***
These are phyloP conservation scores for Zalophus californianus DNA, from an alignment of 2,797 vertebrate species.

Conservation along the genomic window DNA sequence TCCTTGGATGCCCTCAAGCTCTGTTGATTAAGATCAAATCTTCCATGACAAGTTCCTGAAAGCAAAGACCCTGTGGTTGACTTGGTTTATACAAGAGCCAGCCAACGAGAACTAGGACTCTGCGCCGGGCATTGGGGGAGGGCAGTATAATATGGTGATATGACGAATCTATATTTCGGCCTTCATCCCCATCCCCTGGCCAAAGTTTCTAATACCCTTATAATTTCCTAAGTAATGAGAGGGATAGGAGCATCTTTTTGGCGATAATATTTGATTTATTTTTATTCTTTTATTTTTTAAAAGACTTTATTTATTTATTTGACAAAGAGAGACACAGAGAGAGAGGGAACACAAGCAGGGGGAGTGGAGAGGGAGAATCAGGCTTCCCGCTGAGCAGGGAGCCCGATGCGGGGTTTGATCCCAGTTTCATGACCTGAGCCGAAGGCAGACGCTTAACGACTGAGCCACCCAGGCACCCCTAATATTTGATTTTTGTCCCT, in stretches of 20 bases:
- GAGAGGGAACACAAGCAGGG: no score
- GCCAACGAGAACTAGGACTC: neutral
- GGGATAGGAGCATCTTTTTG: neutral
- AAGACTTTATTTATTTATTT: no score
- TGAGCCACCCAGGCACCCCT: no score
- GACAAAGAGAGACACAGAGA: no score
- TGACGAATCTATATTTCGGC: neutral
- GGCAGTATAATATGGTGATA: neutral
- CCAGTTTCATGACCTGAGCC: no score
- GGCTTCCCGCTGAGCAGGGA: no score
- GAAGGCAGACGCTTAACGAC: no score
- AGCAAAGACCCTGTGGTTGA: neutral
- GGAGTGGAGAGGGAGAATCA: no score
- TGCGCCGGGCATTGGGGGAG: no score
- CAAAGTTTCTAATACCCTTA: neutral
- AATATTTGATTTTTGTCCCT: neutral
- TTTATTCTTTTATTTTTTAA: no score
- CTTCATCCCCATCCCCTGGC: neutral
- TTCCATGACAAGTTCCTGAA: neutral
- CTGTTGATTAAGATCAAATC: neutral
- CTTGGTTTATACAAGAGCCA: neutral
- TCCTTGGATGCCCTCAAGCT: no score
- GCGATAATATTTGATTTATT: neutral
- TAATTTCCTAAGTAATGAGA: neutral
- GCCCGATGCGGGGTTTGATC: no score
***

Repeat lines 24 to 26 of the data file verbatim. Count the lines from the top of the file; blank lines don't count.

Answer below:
- TCCTTGGATGCCCTCAAGCT: no score
- GCGATAATATTTGATTTATT: neutral
- TAATTTCCTAAGTAATGAGA: neutral